Automated police cars to start patrolling the streets of Dubai by the end of the year

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Automated police cars to start patrolling the streets of Dubai by the end of the year

The Dubai police force is world famous for its fleet of supercars and its progressive attitude towards future advanced technologies. In keeping with this, they are adding automated police cars to their fleet.

The new automated patrol vehicles are known as O-R3 patrol cars, which will have plenty of advanced equipment at their disposal, including facial recognition technology and even companion drones.

These mini autonomous police cars along with their drone companions will begin patrolling the streets of Dubai by the end of this year.

It is hoped that these new autonomous electric vehicles will help the city identify and track down criminal suspects.

This week's announcement by city officials will reshape the future of its law enforcement, not just in Dubai but globally. The future is here and Robocop has now arrived.

At this point, we shouldn’t expect high-speed chases from these mini patrol vehicles and their drones. In demonstrations, so far, the robot never appears to move beyond a strolling pace but their drone companions can certainly keep up with evading suspects who are trying to get away.

The four-wheeled autonomous security vehicle comes with a built-in aerial drone that can survey areas and people that the robot can't reach.

The O-R3 can navigate on its own using machine-learning algorithms and can be controlled remotely from behind a computer dashboard just like the drone. The vehicle also comes equipped with thermal imaging and licence plate readers.

The manufacturer of the autonomous patrol car is the Singapore-based company, OTSAW Digital, who are claiming that the car and drone duo is the first of its kind in the world.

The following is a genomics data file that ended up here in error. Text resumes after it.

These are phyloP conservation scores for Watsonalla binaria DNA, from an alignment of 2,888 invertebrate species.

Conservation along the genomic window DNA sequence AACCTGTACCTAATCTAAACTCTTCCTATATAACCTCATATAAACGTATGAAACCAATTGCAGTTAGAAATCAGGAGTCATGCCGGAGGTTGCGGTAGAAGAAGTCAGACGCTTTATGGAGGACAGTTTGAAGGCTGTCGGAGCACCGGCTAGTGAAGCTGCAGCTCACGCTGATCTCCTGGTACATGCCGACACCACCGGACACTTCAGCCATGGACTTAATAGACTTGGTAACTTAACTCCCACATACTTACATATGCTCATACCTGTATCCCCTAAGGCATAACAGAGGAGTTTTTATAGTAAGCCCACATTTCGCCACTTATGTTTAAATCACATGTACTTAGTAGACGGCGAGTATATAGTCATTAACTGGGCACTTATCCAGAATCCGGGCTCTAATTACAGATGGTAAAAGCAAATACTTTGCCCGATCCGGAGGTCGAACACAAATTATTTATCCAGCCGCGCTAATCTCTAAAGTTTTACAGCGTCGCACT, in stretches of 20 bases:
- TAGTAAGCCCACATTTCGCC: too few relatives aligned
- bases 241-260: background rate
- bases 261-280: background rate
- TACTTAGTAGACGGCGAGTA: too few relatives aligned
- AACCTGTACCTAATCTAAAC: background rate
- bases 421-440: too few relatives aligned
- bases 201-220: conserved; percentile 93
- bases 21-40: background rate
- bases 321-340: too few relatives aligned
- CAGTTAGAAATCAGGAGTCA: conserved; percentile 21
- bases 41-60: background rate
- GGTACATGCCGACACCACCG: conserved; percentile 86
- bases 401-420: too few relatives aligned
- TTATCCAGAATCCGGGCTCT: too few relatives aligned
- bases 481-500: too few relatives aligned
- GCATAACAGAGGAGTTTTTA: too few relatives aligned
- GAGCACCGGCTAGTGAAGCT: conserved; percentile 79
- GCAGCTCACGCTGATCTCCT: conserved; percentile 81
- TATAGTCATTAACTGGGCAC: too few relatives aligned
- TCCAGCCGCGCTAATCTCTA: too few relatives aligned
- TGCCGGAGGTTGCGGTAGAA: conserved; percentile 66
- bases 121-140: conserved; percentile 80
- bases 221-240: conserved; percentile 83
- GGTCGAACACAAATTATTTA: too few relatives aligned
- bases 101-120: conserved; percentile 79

The Dubai police force says the robots aren't intended to replace human officers but to better manage resources and manpower.

OTSAW Digital also claim that the vehicles can recharge themselves and operate around the clock. Abdullah Khalifa Al Marri, the head of the Dubai police force said:
"We seek to augment operations with the help of technology such as robots. Essentially, we aim for streets to be safe and peaceful without heavy police patrol,"

Last month, Dubai recruited the world's first police bot, tasked with the modest assignment of monitoring tourist attractions. The robot, dubbed Robocop, already speaks English and Arabic and will soon speak four languages according to officials.

The electronic officer is the first of many to come. Within the next few years, Dubai will introduce a Robocop model which is nearly ten-feet-tall and capable of speeds of up to almost 50 mph, which can also be controlled by a human officer from inside its frame and is capable of carrying heavy equipment.

By 2030, Dubai plans for robots to make up 25 percent of its police force.

(As always, if you or a family member are considering buying a used car, don’t buy until you run a car check report with where you will find out the true history of the vehicle.)


Justin Kavanagh
Justin Kavanagh is a recognised leader in automotive intelligence and vehicle data supply to the entire motor industry. He has almost 20 years experience in building systems from the ground up. As the Managing Director of Vehicle Management System, he understands the need and importance of trustworthy and reliable vehicle history and advice to both the trade and the public.
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